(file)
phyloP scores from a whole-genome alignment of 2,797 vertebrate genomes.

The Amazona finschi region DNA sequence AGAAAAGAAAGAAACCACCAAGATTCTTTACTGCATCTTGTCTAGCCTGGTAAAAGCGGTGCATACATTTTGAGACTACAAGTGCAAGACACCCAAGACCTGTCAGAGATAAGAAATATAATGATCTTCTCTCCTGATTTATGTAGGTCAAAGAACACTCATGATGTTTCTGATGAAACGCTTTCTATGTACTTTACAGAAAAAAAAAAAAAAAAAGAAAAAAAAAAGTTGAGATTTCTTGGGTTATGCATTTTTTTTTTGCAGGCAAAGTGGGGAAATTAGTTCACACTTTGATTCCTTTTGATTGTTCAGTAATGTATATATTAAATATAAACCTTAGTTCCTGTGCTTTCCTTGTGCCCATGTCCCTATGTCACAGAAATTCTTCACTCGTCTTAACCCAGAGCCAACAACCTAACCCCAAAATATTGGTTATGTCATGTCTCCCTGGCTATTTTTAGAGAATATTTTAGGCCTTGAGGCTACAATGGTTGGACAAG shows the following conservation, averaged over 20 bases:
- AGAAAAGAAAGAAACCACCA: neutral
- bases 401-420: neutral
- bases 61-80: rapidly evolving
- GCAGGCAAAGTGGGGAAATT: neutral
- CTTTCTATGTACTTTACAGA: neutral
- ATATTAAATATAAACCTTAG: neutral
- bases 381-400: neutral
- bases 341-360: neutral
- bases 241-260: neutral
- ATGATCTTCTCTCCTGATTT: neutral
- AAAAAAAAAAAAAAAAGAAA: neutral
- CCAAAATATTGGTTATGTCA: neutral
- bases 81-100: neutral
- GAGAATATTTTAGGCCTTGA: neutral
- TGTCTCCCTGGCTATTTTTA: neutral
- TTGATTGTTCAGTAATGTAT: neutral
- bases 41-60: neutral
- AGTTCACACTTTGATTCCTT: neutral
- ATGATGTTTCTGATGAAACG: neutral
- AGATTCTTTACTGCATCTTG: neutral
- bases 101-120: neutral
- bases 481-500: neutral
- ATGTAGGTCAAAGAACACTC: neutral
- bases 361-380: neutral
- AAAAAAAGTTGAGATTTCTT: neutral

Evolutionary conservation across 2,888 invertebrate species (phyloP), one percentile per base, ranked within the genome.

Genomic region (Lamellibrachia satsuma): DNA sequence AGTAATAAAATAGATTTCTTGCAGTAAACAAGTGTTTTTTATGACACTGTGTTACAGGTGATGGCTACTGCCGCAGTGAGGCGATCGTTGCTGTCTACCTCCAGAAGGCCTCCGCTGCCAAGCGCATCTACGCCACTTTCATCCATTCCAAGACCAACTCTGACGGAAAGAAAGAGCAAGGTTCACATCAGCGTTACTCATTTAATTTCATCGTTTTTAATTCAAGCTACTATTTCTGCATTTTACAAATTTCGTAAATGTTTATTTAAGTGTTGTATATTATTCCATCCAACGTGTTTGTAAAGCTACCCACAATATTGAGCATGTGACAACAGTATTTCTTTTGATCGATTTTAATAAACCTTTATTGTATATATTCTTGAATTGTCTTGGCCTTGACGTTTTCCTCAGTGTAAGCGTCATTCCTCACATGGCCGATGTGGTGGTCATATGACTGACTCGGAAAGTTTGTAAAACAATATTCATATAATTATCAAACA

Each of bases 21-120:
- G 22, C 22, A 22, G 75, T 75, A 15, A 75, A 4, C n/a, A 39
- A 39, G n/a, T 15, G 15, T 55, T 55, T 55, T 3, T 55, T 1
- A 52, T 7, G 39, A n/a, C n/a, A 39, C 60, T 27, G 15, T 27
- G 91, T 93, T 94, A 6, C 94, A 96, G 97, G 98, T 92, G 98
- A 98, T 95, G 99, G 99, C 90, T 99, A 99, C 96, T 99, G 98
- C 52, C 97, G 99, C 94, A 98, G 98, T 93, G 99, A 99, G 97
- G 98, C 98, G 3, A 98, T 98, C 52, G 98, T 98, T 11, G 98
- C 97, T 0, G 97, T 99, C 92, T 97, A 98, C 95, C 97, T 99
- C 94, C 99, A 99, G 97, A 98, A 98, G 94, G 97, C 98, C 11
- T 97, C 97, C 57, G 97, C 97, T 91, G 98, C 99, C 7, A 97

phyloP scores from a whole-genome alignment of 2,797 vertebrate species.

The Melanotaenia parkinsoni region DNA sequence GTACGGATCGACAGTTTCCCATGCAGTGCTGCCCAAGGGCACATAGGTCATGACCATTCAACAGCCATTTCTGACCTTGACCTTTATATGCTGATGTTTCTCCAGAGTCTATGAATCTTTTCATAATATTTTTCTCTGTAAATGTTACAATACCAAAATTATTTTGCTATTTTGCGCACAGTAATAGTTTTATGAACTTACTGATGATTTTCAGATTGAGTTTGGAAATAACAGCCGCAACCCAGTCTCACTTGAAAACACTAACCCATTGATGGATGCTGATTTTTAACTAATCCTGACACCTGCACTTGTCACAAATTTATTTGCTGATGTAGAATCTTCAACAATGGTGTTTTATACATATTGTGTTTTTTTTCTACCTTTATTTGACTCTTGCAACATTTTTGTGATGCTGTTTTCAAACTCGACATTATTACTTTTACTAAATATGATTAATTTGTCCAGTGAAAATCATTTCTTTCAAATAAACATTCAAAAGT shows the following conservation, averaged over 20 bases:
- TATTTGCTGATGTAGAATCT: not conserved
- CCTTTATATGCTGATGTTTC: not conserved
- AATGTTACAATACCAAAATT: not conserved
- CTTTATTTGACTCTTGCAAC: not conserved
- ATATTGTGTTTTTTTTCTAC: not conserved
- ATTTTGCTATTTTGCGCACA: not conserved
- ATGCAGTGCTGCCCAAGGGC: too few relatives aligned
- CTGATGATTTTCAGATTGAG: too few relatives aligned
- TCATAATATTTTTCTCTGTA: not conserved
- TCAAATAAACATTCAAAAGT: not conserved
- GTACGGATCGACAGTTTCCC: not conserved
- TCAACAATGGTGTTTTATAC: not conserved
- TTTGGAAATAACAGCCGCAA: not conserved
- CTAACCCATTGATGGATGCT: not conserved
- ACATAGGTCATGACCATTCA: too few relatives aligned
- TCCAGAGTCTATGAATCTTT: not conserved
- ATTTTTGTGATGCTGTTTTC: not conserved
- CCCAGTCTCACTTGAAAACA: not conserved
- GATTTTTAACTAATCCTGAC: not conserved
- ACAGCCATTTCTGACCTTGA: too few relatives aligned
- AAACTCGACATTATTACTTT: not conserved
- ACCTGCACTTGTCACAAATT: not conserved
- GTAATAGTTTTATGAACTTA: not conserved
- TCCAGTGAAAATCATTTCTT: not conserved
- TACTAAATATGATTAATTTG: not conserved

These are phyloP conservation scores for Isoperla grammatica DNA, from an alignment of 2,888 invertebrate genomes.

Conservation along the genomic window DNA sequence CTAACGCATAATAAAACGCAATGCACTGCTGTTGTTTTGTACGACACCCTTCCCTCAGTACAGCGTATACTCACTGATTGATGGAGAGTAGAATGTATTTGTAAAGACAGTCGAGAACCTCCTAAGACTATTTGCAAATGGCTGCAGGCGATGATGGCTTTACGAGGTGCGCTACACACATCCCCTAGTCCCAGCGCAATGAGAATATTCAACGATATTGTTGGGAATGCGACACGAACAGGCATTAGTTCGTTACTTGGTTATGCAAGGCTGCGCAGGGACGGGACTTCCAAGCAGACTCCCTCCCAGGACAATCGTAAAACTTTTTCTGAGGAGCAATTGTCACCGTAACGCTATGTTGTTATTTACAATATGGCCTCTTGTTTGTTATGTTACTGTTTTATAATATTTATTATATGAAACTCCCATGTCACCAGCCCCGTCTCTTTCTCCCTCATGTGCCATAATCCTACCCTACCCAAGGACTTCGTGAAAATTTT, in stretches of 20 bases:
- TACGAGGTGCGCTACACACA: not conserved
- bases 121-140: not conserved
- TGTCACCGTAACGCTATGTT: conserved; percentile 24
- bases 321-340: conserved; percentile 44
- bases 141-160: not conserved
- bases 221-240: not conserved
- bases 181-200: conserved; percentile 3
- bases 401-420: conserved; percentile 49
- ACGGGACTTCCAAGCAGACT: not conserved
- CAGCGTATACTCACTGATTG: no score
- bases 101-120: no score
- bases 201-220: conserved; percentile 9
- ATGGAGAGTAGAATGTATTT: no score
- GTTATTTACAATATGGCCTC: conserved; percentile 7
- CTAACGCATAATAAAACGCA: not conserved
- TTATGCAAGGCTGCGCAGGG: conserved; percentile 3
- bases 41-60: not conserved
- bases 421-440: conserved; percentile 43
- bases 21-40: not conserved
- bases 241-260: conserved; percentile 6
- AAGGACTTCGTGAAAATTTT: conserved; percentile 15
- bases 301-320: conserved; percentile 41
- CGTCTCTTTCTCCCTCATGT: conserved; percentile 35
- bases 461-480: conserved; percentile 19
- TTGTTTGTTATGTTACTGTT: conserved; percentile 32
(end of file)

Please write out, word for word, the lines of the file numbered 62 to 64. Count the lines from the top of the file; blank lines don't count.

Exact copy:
- ACAGCCATTTCTGACCTTGA: too few relatives aligned
- AAACTCGACATTATTACTTT: not conserved
- ACCTGCACTTGTCACAAATT: not conserved